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I've had a VHS copy of Koyaanisqatsi since 1984, when I bought it sight
unseen based on a review that stated that it's one of the most profound,
beautiful movies ever made.
It is! If you have a problem people who think that conserving nature is important, or with arty films in which nothing happens, then don't bother. Otherwise, sit back with your favorite refreshment and a friend and watch and listen.
Koyaanisqatsi has been OOP for years, even on video, until yesterday when
FINALLY it was released on DVD. After checking four different stores, I
finally found one that bothered to have a copy for sale on the release
so I snapped it up and watched it in the dead of night.
First, I have to say I'm a bit disappointed in the print quality of the DVD version - quite a few scenes show evident wear and tear on the print used. I have to keep reminding myself though, that this movie was made TWENTY years ago... the negative and master prints have certainly had quite an adventure during the past 2 decades. (If ever there was a perfect argument for film protection and preservation, Koyaanisqatsi is IT.)
I'm also wondering about the aspect ratio. It seems incorrect at 1.85:1 - I could've sworn I've seen a version that was 2.35:1, but since it's been so long since I've actually seen the film, perhaps I'm mistaken. If however, this is not the full aspect ratio, then that's a ridiculous choice by the DVD makers - I mean, fans of a movie like this are the LAST people on earth who would be "scared off" by wide letterboxing, something the studios still seem to think consumers are terrified of.
Ok, so how about the movie itself? Koyaanisqatsi came out the year I graduated from high school, and it was an extreme influence on me (and others - it's become quite legendary and has been name checked countless times everywhere from MST3K to The Simpsons). But after not seeing it for well over 10 years, how did it affect me last night?
Hmm. Maybe for the very reason it's become such an icon, it was just a bit of a letdown. On a superficial level, I am AMAZED at how much has changed in just 20 years. Many things in the film are downright quaint now - the cars, the hairdos, the fashions, the huge old mainframe computers, Ms Pac-Man, billboard ads for Betamax players! And MAN, Times Square really was totally squalorous, wasn't it!?
On a deeper level, one of the inadvertent profundities of Koyaanisqatsi is that, in watching it now, the relentless march of time is all too apparent. When compared to the mountains of Arizona or the layers of the Grand Canyon, everything we do as a civilization seems thoroughly disposable. 5000 years - big whoop.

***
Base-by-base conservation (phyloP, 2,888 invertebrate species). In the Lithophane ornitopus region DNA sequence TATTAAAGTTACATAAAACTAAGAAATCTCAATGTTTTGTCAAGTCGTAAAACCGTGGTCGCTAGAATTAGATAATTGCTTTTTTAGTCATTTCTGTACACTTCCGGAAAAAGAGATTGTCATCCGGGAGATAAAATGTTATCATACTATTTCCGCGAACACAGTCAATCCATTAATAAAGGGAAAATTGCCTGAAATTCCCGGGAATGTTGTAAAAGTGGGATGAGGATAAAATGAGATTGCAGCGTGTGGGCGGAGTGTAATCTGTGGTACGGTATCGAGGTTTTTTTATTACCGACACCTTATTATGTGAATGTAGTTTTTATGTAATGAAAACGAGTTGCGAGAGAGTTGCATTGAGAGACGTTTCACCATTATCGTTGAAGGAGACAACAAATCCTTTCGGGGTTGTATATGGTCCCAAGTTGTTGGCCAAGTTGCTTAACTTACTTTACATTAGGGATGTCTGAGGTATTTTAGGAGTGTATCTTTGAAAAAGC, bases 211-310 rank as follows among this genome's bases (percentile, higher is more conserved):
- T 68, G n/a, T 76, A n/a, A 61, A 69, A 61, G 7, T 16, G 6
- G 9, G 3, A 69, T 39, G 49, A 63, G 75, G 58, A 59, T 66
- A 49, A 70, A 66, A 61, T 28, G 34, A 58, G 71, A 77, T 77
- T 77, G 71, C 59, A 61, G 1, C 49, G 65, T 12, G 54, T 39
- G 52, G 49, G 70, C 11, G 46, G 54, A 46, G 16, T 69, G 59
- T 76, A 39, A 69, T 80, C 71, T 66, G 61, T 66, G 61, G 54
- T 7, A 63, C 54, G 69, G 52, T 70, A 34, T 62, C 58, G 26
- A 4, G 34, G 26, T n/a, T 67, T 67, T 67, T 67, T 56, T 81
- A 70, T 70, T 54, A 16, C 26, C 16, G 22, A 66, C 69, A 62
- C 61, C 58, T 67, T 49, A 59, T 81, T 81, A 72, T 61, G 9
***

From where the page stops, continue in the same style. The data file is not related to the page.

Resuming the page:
One thing that hasn't changed is our relentless consumption of the planet's natural resources, and that's only accelerated since the early 80's. We were all well aware of the risks we were taking with the environment back then and we knew we had some difficult choices to make. The decision of the majority since 1983? Buy a 12 mpg SUV, build a McMansion and participate in adding another billion people to the world's population. Good going.
OK, I'll get off my soapbox and back on the subject at hand :-) Koyaanisqatsi is still quite marvelous to behold - one thing that I've built an appreciation for over the years is how important EDITING is, and Koyaanisqatsi is BRILLIANTLY edited. And last but certainly not least is the absolutely astonishing music by Philip Glass - it can stand alone from the film as a separate work of art. "The Grid" portion of the soundtrack is, in my mind, one of the towering achievements of 20th century music. (I can highly recommend the 1998 recording of the soundtrack which is even better than the version made for the film.)
I saw this movie in my uni days and enjoyed it at lot. So I was excited to
be able to see it again a couple of years ago in a "live" performance at
Sydney Opera House.
The images were projected on a massive screen while the soundtrack was performed live by Phillip Glass and his ensemble.
It was a superb performance and very moving emotionally - even more so than I recalled from seeing the movie. The soundtrack complements the images brilliantly and brings out the anger, sadness, frustration of modern life.
Definitely worth watching.
I first saw this film about 17 years ago. I rented the tape without
anything about it and watched it on a 19" Trinitron. Nonetheless I was
floored by both the images and score (though I'm not a huge Phillip Glass
fan). I rewatched the film 4 or 5 times within a few months (at least one
of those times with the aid of a certain tobacco-like substance -- it was,
after all, that kind of film!). Of course, that was 17 years ago.
I still have a copy of the film on Beta (and a working Betamax), I've not
watched it since.
Now that I have a wide screen Hi-def TV and surround sound system I can hardly wait for the DVD release (9/19/02) though I must admit I wonder how well the film will have held up. As gorgeous as it was to look at and listen to, its message was more than a little heavy handed and a bit trite.
I'll second the "Best Film Ever Made" comments. It's an extraordinary, shattering, mesmerizing, life-changing experience. And maybe all the people who are suggesting it as a kind of personality gauge are correct--I can't conceive of someone being bored, or even worse, offended, by the issues Reggio explores. "Koyaanisqatsi" uses the film medium--itself the result of a mechanized process--to comment on and, really, alter the way we perceive our world. If you call it propoganda, you're missing the point. And you're probably an oil executive, too. I can think of no other excuse to dislike this masterpiece.